Rarely do politicians claim that free dental checkups in public schools will increase test scores.
But that is one example of the creative solutions to the problems of public schools that education and public policy critic Richard Rothstein spoke about last Friday at the Yale Center in Child Development and Social Policy Luncheon Series. Rothstein, who was a columnist for The New York Times, said in a talk titled “Bringing Economic, Social and Educational Policy into Balance” that too often people expect schools to fix economic problems in the country.
In fact, sending every kid through college preparatory high school programs did not increase their access to more jobs, Rothstein said.
“Entry level wages of college educated graduates has fallen in the past 30 years.”
Rothstein criticized politicians, using both Republican and Democratic examples, for creating the impression that future jobs require more specialized skills than do current jobs. He said there was a large distinction between a technology-oriented workplace and a skills-oriented workplace. For example, today’s cashier requires fewer skills than the cashier he replaced who had to calculate sales tax.
Rothstein said 70 percent of available jobs require only a high school degree. The reason for the tough competition to get into Ivy League schools is that there are more college graduates than jobs requiring a college degree, he said. In fact, people who entered the work force in 1995 had only a quarter of a year more education than workers who entered in 1955.
Rothstein gave numerous examples describing how education statistics needed to be reexamined. He said his favorite was a list compiled by the Heritage Foundation — a conservative think tank — of the 20 public schools that had the highest achievement for disadvantaged children. The foundation cited a school in Cambridge, Mass., as one of the top public schools.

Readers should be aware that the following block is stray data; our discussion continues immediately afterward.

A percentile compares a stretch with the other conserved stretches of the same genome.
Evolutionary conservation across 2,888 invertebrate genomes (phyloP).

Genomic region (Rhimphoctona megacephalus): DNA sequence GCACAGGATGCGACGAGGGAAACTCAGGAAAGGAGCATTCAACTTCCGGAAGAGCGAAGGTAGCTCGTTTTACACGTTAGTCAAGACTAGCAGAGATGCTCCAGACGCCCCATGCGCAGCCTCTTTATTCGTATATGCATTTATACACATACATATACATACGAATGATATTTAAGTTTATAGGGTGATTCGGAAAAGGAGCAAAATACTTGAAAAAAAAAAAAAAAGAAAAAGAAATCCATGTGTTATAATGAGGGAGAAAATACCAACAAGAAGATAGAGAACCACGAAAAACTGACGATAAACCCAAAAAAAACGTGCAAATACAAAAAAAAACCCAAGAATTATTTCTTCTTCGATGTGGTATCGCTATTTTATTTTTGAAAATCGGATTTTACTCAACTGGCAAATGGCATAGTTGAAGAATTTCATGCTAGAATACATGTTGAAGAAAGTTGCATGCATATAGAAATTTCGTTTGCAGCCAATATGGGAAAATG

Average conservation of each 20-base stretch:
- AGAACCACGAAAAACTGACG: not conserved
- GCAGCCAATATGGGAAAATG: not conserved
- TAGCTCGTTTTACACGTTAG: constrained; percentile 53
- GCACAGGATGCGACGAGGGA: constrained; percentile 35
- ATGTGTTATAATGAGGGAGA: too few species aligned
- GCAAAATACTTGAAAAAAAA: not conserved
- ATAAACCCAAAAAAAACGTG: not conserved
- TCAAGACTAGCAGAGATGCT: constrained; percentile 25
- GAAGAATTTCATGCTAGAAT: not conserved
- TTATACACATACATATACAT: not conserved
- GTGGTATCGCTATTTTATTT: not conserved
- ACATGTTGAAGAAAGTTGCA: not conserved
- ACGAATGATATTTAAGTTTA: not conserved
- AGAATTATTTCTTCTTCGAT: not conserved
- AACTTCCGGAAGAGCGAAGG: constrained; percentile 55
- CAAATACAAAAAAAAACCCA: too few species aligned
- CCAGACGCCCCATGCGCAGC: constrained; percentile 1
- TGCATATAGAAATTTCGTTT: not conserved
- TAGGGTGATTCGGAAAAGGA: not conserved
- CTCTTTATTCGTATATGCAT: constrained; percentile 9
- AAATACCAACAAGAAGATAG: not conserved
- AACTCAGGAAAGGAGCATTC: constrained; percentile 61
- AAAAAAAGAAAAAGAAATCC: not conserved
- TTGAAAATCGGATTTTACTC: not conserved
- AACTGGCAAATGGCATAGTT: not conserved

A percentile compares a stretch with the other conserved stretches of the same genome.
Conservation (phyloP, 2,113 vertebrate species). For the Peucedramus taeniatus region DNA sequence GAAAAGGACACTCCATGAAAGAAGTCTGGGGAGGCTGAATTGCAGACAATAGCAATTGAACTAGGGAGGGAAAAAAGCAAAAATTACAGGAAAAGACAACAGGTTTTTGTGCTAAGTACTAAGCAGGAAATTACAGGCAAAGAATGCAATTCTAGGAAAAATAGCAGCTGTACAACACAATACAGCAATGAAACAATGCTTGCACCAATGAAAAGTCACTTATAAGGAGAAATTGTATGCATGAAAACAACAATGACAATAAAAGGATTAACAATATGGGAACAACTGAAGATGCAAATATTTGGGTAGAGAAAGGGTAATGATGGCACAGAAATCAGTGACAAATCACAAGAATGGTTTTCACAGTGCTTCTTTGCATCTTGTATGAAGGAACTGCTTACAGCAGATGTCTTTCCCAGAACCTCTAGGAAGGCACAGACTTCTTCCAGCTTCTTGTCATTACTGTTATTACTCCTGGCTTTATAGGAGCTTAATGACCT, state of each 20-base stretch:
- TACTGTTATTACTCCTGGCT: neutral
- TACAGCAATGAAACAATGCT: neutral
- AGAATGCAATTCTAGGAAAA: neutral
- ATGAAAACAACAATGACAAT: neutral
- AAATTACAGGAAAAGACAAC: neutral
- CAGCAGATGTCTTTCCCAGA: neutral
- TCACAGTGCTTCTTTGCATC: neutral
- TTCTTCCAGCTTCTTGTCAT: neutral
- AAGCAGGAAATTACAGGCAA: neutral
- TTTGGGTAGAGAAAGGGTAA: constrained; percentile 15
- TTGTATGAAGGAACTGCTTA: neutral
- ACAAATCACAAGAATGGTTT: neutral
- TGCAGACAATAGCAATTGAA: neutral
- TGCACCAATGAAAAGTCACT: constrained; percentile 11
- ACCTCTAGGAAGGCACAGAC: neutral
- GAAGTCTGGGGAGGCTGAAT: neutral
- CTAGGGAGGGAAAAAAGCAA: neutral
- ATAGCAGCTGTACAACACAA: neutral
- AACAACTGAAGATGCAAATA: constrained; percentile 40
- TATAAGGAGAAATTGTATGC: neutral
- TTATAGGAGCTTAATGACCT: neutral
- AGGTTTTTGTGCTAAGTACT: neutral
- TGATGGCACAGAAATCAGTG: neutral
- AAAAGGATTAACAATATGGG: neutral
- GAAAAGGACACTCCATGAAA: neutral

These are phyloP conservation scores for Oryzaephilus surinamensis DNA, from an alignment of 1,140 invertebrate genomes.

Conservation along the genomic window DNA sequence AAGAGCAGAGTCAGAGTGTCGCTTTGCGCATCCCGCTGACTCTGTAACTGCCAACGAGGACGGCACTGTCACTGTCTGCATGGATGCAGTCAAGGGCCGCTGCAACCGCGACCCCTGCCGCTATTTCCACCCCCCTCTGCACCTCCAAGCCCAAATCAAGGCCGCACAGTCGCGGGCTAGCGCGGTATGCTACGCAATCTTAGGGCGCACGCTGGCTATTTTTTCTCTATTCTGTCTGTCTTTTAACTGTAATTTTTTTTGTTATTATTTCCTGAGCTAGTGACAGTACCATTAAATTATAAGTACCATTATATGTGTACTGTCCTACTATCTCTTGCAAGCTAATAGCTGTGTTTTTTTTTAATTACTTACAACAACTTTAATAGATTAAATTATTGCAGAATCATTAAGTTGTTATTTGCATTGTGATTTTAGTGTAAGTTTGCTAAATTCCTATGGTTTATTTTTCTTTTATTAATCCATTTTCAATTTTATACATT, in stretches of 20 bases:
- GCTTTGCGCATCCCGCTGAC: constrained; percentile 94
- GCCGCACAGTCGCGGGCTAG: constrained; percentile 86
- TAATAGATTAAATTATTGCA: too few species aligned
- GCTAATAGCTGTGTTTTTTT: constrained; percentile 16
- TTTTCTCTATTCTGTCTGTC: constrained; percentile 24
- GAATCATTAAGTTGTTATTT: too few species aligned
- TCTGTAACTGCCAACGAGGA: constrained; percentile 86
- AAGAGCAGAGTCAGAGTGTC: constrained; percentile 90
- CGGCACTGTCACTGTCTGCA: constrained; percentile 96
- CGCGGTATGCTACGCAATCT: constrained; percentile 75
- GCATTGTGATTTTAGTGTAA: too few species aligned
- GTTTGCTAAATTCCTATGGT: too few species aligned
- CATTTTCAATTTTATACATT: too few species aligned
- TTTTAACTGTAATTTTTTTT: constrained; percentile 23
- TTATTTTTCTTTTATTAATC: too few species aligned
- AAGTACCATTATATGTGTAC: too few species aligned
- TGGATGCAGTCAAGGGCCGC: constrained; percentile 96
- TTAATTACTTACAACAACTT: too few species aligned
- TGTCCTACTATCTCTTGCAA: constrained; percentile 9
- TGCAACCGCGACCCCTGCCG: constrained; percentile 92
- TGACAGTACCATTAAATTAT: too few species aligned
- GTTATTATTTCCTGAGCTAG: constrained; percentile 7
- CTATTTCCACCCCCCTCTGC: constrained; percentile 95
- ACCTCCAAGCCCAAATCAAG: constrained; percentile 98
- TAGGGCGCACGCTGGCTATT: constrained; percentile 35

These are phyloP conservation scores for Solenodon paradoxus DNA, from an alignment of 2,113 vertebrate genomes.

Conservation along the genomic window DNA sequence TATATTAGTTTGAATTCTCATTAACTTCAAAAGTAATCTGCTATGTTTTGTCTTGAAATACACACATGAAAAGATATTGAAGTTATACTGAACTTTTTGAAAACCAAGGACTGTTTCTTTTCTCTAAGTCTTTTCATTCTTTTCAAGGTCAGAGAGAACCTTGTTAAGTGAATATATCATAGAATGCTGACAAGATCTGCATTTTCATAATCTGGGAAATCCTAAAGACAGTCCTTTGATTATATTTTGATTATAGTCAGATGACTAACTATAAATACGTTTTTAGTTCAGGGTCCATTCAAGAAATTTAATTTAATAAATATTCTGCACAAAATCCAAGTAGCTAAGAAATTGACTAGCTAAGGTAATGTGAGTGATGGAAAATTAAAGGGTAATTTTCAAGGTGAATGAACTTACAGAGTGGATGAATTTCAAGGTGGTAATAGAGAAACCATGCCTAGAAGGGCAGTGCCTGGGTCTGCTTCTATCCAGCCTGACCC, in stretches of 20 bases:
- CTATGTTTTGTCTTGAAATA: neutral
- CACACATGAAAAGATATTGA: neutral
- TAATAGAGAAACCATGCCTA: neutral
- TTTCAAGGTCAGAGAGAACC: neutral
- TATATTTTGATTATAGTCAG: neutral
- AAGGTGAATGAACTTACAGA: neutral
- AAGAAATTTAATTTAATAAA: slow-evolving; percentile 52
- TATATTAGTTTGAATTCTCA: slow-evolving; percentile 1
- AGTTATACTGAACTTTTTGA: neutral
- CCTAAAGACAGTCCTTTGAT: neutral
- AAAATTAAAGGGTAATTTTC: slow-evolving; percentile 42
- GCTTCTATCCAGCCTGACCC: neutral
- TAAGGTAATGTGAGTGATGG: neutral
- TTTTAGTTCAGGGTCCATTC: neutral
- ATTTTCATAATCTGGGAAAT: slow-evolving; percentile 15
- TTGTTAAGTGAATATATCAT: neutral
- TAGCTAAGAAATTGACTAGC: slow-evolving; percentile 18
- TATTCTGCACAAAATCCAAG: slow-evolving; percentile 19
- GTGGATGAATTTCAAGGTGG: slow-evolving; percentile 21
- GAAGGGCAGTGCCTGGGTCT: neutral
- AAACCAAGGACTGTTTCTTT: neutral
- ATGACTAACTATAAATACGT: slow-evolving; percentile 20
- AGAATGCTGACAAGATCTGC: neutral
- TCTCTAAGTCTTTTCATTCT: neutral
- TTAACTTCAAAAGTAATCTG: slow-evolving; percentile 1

It turns out that the students were all children of Harvard graduate students. Since the foundation’s definition of “disadvantaged school” is solely a function of the number of students receiving federal lunch aid — and the graduate students’ low stipends made their children eligible for such aid — this school’s disadvantage ranking was perhaps abnormally high. This, he said, was just one of the ways statistics were being misused by policy experts.
Some of the audience members said they did not agree with Rothstein’s opinions.
“[Rothstein] focused more on outside influences as if the problems with fairly distributed resources in schools would disappear,” said Nneka Onyezia ’03.
Others seemed more impressed with Rothstein’s presentation.
“I found it really refreshing that he mentioned the more non-obvious aspects that influence student achievement,” Rodnev Lapommeray ’03 said.
As for the free dental checkup, using a U.S. Surgeon General’s report, Rothstein calculated that on any given day, about 17 percent of lower income children suffer from a toothache. Rothstein said that if politicians cared most about standardized test scores, it would be a lot cheaper to help the kids take the tests sans toothache than to put teachers through an entire professional development course.